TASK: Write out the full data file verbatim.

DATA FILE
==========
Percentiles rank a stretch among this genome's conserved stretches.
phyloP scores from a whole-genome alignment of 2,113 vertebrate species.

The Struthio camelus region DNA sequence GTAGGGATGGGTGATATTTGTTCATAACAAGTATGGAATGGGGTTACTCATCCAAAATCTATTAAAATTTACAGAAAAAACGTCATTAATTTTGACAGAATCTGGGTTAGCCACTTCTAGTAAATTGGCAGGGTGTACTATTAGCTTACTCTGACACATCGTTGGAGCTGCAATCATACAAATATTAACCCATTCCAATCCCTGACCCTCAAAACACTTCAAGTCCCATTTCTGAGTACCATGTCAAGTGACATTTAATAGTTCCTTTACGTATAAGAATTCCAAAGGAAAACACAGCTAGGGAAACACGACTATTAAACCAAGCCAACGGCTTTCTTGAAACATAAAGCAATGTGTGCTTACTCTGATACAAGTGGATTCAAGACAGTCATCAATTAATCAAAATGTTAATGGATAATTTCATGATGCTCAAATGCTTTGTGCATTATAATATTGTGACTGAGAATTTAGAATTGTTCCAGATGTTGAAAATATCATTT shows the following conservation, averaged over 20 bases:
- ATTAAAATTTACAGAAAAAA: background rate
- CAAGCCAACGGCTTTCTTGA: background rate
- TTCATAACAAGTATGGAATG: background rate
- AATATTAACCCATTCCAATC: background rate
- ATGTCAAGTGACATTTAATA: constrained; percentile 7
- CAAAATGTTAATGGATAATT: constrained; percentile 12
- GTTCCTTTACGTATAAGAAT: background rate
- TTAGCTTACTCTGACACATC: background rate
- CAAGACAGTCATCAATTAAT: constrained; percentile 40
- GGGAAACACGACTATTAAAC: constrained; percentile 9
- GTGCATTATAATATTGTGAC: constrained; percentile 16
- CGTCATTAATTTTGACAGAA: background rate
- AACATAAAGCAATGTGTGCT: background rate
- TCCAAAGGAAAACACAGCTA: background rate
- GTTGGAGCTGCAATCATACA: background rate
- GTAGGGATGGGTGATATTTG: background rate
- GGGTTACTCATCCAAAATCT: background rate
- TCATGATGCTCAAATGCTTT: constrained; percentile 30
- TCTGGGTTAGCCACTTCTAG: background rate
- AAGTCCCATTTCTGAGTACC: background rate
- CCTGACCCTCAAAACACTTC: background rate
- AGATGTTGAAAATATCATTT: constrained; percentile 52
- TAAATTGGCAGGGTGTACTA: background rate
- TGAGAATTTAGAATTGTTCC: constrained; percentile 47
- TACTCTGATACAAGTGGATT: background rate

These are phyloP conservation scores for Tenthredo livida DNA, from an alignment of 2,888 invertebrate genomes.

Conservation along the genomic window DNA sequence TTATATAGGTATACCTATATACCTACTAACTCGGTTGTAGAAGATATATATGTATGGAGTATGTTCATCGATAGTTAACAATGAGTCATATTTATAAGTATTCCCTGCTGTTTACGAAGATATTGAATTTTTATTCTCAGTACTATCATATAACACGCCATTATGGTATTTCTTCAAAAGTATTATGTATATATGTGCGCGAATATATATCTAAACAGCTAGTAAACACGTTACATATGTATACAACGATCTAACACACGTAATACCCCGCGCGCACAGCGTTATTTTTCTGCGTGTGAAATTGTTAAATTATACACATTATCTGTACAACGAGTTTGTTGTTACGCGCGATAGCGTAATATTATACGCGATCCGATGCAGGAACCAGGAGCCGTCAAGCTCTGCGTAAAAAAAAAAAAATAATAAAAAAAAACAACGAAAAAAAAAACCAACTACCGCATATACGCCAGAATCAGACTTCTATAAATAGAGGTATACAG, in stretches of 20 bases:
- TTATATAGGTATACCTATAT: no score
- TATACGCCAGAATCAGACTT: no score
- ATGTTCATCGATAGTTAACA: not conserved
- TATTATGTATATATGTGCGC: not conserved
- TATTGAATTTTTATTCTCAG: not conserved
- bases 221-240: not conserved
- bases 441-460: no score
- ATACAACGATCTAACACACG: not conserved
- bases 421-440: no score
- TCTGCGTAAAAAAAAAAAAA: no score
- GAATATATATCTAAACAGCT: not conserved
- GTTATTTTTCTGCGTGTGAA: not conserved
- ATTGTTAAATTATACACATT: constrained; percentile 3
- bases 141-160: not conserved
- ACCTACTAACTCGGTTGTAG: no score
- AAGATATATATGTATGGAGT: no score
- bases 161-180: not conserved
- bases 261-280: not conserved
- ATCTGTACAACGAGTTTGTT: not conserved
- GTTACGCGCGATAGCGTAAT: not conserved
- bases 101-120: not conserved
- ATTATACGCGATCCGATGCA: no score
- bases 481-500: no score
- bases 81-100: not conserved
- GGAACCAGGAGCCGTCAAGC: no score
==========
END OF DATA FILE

Percentiles rank a stretch among this genome's conserved stretches.
phyloP scores from a whole-genome alignment of 2,113 vertebrate species.

The Struthio camelus region DNA sequence GTAGGGATGGGTGATATTTGTTCATAACAAGTATGGAATGGGGTTACTCATCCAAAATCTATTAAAATTTACAGAAAAAACGTCATTAATTTTGACAGAATCTGGGTTAGCCACTTCTAGTAAATTGGCAGGGTGTACTATTAGCTTACTCTGACACATCGTTGGAGCTGCAATCATACAAATATTAACCCATTCCAATCCCTGACCCTCAAAACACTTCAAGTCCCATTTCTGAGTACCATGTCAAGTGACATTTAATAGTTCCTTTACGTATAAGAATTCCAAAGGAAAACACAGCTAGGGAAACACGACTATTAAACCAAGCCAACGGCTTTCTTGAAACATAAAGCAATGTGTGCTTACTCTGATACAAGTGGATTCAAGACAGTCATCAATTAATCAAAATGTTAATGGATAATTTCATGATGCTCAAATGCTTTGTGCATTATAATATTGTGACTGAGAATTTAGAATTGTTCCAGATGTTGAAAATATCATTT shows the following conservation, averaged over 20 bases:
- ATTAAAATTTACAGAAAAAA: background rate
- CAAGCCAACGGCTTTCTTGA: background rate
- TTCATAACAAGTATGGAATG: background rate
- AATATTAACCCATTCCAATC: background rate
- ATGTCAAGTGACATTTAATA: constrained; percentile 7
- CAAAATGTTAATGGATAATT: constrained; percentile 12
- GTTCCTTTACGTATAAGAAT: background rate
- TTAGCTTACTCTGACACATC: background rate
- CAAGACAGTCATCAATTAAT: constrained; percentile 40
- GGGAAACACGACTATTAAAC: constrained; percentile 9
- GTGCATTATAATATTGTGAC: constrained; percentile 16
- CGTCATTAATTTTGACAGAA: background rate
- AACATAAAGCAATGTGTGCT: background rate
- TCCAAAGGAAAACACAGCTA: background rate
- GTTGGAGCTGCAATCATACA: background rate
- GTAGGGATGGGTGATATTTG: background rate
- GGGTTACTCATCCAAAATCT: background rate
- TCATGATGCTCAAATGCTTT: constrained; percentile 30
- TCTGGGTTAGCCACTTCTAG: background rate
- AAGTCCCATTTCTGAGTACC: background rate
- CCTGACCCTCAAAACACTTC: background rate
- AGATGTTGAAAATATCATTT: constrained; percentile 52
- TAAATTGGCAGGGTGTACTA: background rate
- TGAGAATTTAGAATTGTTCC: constrained; percentile 47
- TACTCTGATACAAGTGGATT: background rate

These are phyloP conservation scores for Tenthredo livida DNA, from an alignment of 2,888 invertebrate genomes.

Conservation along the genomic window DNA sequence TTATATAGGTATACCTATATACCTACTAACTCGGTTGTAGAAGATATATATGTATGGAGTATGTTCATCGATAGTTAACAATGAGTCATATTTATAAGTATTCCCTGCTGTTTACGAAGATATTGAATTTTTATTCTCAGTACTATCATATAACACGCCATTATGGTATTTCTTCAAAAGTATTATGTATATATGTGCGCGAATATATATCTAAACAGCTAGTAAACACGTTACATATGTATACAACGATCTAACACACGTAATACCCCGCGCGCACAGCGTTATTTTTCTGCGTGTGAAATTGTTAAATTATACACATTATCTGTACAACGAGTTTGTTGTTACGCGCGATAGCGTAATATTATACGCGATCCGATGCAGGAACCAGGAGCCGTCAAGCTCTGCGTAAAAAAAAAAAAATAATAAAAAAAAACAACGAAAAAAAAAACCAACTACCGCATATACGCCAGAATCAGACTTCTATAAATAGAGGTATACAG, in stretches of 20 bases:
- TTATATAGGTATACCTATAT: no score
- TATACGCCAGAATCAGACTT: no score
- ATGTTCATCGATAGTTAACA: not conserved
- TATTATGTATATATGTGCGC: not conserved
- TATTGAATTTTTATTCTCAG: not conserved
- bases 221-240: not conserved
- bases 441-460: no score
- ATACAACGATCTAACACACG: not conserved
- bases 421-440: no score
- TCTGCGTAAAAAAAAAAAAA: no score
- GAATATATATCTAAACAGCT: not conserved
- GTTATTTTTCTGCGTGTGAA: not conserved
- ATTGTTAAATTATACACATT: constrained; percentile 3
- bases 141-160: not conserved
- ACCTACTAACTCGGTTGTAG: no score
- AAGATATATATGTATGGAGT: no score
- bases 161-180: not conserved
- bases 261-280: not conserved
- ATCTGTACAACGAGTTTGTT: not conserved
- GTTACGCGCGATAGCGTAAT: not conserved
- bases 101-120: not conserved
- ATTATACGCGATCCGATGCA: no score
- bases 481-500: no score
- bases 81-100: not conserved
- GGAACCAGGAGCCGTCAAGC: no score